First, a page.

The present invention requires choosing an elastomeric or resilient thermoplastic material that is or can be optically clear or transparent. One example of such a material is a family of commercially available resins which are a copolymer of ethylene and vinyl acetate.

One method of making the appliance optically clear according to the present invention includes the step of salvaging the plaster or stone arches or models used in the flask as mold members to mold the archways into the appliance. As seen particularly in FIG. 1, the appliance with a semi-opaque appearance is designated by the numeral 10 and a part of the upper archway 11 is seen, but it will be understood that it will likewise have a lower archway representative of the lower arch of the patient for which the appliance is being made. The plaster or stone arches or models used to mold the appliance in the flask are illustrated in FIG. 2, the upper being designated by the numeral 12 and the lower by the numeral 13. In the event that it is not possible to salvage these models from the flask, new models or reproductions of the arches may be made from the setup by any suitable method or the setup may be used in the method of making the appliance optically clear. In the event the appliance is made with seating springs of the type illustrated in the preformed appliance of U.S. Pat. No. 3,837,081, it may be necessary to redrill seating spring holes in the upper and/or lower stone models 12 and 13 prior to positioning the models relative to the appliance in order to provide accurate seating of the models on the appliance. Use of the models with the appliance during the further treatment of the appliance enhances the stability of the appliance when it is being subjected to heat to prevent distortion, and also assists in dissipating heat generated during the heating step.

If molded airways or air holes are provided in the appliance 10 as illustrated at 14, an air hole insert support 15 may be used to facilitate the flame polishing step. The manner in which air holes may be molded into the appliance is fully disclosed in U.S. Pat. No. 4,195,046. These air holes are disposed in the appliance between the upper and lower archways and extend between the labial and lingual sides of the appliance.

While the illustrations herein show the use of an air hole insert support because air holes have been provided, if such air holes are not molded into the appliance, the appliance with the models may be handled by manually grasping the outer portions of the models or by mounting a handle on one or more of the models for facilitating the supporting of the appliance during the heating step. So, where air holes are provided following the step of mounting the models onto the appliance, the air hole insert support 15 which includes a handle 16 is mounted on the appliance by inserting the fingers of the support into the air holes as illustrated. Thereafter, the assembly of the appliance, models and air holes insert support is cooled such as by placing this assembly into a container 17 of cool or cold water to room temperature or below, as illustrated in FIG. 3. This step not only wets the models but also cools them so that they can thereafter better dissipate heat during the heating step. However, it may be appreciated the assembly may be cooled by other methods if desired.

Following the cooling of the assembly, it is necessary to next remove the water and therefore the assembly is blow dried, as illustrated in FIG. 4, by use of a suitable air nozzle 18 connected to a source of compressed air. The overall assembly is now prepared for the step of heating which may also be deemed heat polishing.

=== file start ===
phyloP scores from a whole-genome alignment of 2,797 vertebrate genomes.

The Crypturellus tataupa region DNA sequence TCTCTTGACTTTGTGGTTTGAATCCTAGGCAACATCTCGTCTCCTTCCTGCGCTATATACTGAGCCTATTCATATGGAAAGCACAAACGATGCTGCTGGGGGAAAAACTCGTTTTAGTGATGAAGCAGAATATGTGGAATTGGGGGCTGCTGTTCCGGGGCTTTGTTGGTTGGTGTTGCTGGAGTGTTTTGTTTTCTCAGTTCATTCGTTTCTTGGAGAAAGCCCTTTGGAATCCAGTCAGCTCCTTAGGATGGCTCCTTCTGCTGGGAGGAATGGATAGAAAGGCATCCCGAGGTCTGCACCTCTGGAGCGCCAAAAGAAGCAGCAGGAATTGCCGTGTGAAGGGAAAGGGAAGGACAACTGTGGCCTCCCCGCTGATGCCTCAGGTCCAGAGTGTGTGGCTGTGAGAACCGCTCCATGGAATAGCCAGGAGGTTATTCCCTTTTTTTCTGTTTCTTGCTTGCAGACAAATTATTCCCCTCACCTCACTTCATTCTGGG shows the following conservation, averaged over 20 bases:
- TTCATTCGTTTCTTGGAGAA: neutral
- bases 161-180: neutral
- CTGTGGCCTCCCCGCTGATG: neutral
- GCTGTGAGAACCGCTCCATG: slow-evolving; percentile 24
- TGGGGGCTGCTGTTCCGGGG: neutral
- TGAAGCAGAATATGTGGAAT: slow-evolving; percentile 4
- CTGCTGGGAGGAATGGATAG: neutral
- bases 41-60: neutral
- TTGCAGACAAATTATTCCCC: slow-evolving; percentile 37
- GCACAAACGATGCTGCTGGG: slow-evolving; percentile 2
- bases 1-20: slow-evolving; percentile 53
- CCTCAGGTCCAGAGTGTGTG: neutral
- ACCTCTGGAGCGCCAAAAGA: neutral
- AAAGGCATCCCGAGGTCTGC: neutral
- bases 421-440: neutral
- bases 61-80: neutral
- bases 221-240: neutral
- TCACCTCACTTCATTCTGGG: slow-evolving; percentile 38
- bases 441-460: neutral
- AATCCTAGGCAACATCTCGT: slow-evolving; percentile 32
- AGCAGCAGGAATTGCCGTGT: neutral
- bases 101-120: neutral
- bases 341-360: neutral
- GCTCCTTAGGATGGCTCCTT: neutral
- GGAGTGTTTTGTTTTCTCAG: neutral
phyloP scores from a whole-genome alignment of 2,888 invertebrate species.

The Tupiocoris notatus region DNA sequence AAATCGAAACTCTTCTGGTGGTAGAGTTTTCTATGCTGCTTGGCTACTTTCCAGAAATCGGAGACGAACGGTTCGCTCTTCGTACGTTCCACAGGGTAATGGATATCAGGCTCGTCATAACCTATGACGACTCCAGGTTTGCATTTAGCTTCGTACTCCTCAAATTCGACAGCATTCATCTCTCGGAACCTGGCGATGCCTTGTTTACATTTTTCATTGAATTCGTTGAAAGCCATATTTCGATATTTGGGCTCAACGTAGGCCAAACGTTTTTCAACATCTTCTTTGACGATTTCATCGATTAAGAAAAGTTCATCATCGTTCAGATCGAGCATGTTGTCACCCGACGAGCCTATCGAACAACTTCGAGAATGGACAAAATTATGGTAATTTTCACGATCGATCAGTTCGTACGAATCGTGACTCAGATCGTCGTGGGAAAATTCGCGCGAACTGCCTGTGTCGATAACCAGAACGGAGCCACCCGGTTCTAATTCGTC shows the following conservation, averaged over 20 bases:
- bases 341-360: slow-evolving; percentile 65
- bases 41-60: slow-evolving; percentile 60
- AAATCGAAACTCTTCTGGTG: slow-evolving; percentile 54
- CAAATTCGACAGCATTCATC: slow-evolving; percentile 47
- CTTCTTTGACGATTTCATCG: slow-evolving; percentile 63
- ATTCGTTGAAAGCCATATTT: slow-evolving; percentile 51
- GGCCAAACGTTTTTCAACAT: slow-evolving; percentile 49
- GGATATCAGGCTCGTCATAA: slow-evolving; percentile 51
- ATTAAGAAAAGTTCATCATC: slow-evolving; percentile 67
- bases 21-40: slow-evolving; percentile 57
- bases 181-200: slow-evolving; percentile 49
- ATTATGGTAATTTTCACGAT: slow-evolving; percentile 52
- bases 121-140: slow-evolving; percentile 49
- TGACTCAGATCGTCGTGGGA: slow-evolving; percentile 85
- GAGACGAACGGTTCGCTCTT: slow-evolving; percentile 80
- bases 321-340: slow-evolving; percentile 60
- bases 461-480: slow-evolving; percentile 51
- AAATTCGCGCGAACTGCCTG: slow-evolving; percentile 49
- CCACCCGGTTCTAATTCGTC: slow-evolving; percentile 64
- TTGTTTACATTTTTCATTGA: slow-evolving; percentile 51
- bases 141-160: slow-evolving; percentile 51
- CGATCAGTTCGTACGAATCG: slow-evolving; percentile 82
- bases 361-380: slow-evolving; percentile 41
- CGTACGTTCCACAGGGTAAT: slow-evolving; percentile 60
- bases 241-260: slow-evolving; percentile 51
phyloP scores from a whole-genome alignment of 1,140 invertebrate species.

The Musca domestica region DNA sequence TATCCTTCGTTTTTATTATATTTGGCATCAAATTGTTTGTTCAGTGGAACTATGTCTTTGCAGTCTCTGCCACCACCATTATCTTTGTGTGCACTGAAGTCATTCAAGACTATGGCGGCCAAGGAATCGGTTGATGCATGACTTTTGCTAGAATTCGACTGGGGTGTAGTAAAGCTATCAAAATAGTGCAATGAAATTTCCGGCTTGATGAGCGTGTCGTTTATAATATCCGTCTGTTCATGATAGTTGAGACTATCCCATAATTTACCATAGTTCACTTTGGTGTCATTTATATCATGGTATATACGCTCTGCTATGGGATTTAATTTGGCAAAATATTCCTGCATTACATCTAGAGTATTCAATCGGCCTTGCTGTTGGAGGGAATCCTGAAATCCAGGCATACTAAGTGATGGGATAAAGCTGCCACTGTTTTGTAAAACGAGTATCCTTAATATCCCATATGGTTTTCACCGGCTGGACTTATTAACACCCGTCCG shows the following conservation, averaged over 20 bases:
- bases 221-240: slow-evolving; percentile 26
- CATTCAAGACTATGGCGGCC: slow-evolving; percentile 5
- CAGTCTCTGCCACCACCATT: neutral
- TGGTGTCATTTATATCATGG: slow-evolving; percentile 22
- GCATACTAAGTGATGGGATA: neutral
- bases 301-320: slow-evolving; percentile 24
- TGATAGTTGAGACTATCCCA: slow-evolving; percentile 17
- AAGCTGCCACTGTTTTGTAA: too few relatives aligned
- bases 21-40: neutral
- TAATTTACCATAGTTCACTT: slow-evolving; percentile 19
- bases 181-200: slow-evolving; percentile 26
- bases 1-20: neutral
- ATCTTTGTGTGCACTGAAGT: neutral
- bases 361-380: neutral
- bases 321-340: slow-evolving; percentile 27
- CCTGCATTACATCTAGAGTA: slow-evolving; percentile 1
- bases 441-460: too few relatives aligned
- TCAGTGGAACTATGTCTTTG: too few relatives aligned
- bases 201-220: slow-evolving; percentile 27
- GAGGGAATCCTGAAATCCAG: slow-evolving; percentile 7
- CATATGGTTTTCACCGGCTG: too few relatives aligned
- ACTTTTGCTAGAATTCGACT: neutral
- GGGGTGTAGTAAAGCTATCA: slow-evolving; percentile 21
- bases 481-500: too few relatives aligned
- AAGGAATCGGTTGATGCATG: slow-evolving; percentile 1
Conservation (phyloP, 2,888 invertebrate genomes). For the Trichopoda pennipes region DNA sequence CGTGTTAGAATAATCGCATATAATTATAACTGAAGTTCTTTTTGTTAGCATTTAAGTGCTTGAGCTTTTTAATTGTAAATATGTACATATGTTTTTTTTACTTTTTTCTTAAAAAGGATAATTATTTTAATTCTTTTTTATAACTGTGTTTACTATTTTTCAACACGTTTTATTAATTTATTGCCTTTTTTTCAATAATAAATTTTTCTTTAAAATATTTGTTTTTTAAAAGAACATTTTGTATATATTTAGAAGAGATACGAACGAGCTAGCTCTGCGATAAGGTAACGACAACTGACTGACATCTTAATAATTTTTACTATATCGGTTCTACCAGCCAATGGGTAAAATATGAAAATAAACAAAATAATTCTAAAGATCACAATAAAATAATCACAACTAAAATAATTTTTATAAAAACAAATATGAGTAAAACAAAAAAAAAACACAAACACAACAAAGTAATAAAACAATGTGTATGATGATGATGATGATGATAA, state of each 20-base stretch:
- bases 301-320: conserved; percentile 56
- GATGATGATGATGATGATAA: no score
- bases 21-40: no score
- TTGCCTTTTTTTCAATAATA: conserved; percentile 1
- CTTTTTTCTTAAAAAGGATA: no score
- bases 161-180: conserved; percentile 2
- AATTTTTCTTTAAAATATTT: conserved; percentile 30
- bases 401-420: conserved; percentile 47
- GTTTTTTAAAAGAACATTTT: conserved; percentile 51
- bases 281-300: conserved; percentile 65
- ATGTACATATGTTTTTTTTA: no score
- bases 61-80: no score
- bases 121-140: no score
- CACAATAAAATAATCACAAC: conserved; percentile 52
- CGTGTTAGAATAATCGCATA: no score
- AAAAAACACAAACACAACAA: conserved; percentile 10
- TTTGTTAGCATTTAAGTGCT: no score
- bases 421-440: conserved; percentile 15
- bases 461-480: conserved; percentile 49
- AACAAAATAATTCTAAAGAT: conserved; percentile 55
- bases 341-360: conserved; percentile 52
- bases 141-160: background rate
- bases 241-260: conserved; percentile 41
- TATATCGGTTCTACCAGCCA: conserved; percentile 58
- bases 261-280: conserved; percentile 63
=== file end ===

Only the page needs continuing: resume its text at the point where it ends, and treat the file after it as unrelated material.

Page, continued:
The step of heat polishing is preferably accomplished by the use of a gas-air blow pipe 19 that is suitably connected to a source of flammable gas and air which coacts to produce a concentrated pencil-thin blue flame 20 which is quite hot. The heat polishing for making the appliance transparent may be here defined as flame polishing. When properly adjusted, the pipe will produce a flame having a temperature of about 5700 degrees F. The blow pipe is adjusted to generate a flame having a height of one to one-and-one-half inches. At its base the flame will be about one-quarter inch in diameter and will taper to a pinpoint. While it is preferable to use a gas-air blow pipe, it may be appreciated that any device which will produce a concentrated blue flame will be acceptable to carry out the step of flame polishing.

The step of flame polishing involves the application of the apex or pinpoint of the flame to the outer or labial surface of the appliance, as generally illustrated in FIG. 5, and preferably moving the flame from the distal toward the mesial until the material of the appliance begins to shine and transparency through the appliance may be observed. The temperature of the appliance material at the surface must be raised to cause momentary melting to smooth the surface so that it is transparent. It is important, where an air hole insert is used, to minimize the heat from the flame such that it does not go directly onto the insert. In addition to the insert serving to assist in supporting the entire assembly, the insert will provide stability for the air holes so that they do not close. The flame may be applied above the insert in the first instance, and in order to avoid overheating, the entire assembly can be immersed in water or other suitable cooling medium and then blow dried. Then, the flame can be applied beneath the insert to the other part of the labial surface, and once again the assembly can be immersed in cool water to cool it. Thereafter, it must again be blow dried before further flame polishing. Similarly, the lingual surface of the appliance will be flame polished by application of the apex of the flame to the lingual surface of the appliance and moving it therealong until the material begins to shine and become transparent. It is then again cooled to stabilize the material.